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What Naturalists Do

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Volunteer naturalists across Canada annually contribute over 608,000 hours to running nature conservation and education activities, and providing service to their local naturalist clubs. Naturalists in the Canadian Nature Network help manage local natural areas and protect species at risk. Members of the CNN own directly over 152 properties comprising more than 14,288 hectares of protected habitat. CNN members are also involved in a wide range of stewardship activities to enhance and protect biodiversity in many natural spaces, from school yards to national parks. Here are just some of the ways they contribute to their community.

Naturalists help establish policies that conserve nature and protect wildlife

The impact of naturalists in the Canadian Nature Network on policies that protect nature at all levels is substantial. Nature group members sit on many important boards and review panels across the country, including species at risk recovery teams, and environmental advisory panels. 67 percent of local groups are involved in municipal planning processes such as letter writing or delegating before various councils.

Nature club members have helped push the adoption of legislation to protect species and habitat at all levels of government.

Naturalists add to our body of knowledge about the natural world

As well as protecting nature, naturalists contribute substantially to the body of knowledge and science that informs decisions about managing and protecting resources. Take birds for example.

For naturalists, birds are by far the best known, studied and admired class of organisms on the planet.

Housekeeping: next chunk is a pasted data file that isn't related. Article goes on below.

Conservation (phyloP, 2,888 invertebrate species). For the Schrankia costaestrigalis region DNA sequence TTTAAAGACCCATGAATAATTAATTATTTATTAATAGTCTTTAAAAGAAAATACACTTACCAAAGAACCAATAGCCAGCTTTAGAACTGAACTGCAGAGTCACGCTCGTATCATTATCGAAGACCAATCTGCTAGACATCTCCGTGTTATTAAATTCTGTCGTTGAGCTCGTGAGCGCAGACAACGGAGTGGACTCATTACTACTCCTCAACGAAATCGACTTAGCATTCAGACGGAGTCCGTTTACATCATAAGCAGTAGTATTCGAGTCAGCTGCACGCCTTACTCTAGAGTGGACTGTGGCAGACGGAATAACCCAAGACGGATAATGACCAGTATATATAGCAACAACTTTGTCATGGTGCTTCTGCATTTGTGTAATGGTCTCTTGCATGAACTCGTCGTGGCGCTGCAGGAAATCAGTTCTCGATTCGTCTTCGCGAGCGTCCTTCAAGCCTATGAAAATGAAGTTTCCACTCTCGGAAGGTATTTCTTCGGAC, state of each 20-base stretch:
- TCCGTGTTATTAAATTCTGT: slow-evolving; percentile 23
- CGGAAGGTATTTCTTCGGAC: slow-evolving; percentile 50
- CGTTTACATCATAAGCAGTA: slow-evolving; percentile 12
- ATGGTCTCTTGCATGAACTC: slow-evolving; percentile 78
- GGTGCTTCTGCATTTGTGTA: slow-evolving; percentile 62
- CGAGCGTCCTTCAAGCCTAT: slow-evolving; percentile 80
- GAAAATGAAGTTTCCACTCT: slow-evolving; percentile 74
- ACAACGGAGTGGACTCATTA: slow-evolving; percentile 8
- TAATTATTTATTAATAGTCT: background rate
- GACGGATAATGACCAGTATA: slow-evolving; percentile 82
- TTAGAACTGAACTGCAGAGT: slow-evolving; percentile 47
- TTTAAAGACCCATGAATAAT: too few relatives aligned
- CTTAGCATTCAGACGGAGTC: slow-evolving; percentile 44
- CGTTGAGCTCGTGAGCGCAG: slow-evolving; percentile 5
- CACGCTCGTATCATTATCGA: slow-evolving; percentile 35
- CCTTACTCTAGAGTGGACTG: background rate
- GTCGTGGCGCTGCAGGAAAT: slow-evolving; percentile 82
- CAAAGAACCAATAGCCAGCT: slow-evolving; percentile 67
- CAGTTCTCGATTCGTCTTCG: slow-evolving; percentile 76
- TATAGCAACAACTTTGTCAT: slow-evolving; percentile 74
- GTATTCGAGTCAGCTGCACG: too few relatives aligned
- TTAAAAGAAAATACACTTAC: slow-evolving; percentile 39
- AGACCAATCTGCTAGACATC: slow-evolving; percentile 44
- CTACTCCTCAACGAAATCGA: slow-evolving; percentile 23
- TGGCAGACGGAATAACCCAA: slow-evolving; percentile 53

The Canadian Nature Network members contribute significantly to the science behind decision-making through a wide range of “citizen science” projects, many of which involve birds. For example, 65 percent of nature groups participate in or organize Christmas bird counts and 46 percent are involved in breeding bird surveys.

At present, provincial affiliates lead, and local nature club members provide the bulk of the workforce for Breeding Bird Atlas projects in Ontario, the Maritimes, Alberta and British Columbia. These projects can involve multi-million dollar investments. They provide the best examples of multi-stakeholder partnerships achieving results that would otherwise not be possible. These projects engage the naturalist community and provide the best scientific data available anywhere. Their value is unsurpassed.

The CNN’s interest in nature goes well beyond birds to embrace a wide range of organisms and habitat types, from mushrooms and rare trees to geology and astronomy. About 50 groups participate in the national program called FrogWatch. They also contribute directly to environmental impact studies. Most environmental consultants contact naturalist groups directly when producing an impact study because “they are the people who know.”

Naturalists help others connect with nature

When it comes to education, nature groups reach out to the public through their monthly speakers’ meetings, nature walks and various publications. Beyond the wide variety of newsletters and bulletins, 33 groups within the network publish books on subjects ranging from local natural history to provincial citizen’s guides to municipal planning processes to bird atlases.

Many members of the CNN engage in educational activities with youth. They deliver young naturalist programs that connect kids to nature, provide teachers with valued expertise in the classroom and offer guided walks for students. Naturalists are connected to many universities. Faculty and staff play leadership roles in many groups and provide expertise, advice and speakers.

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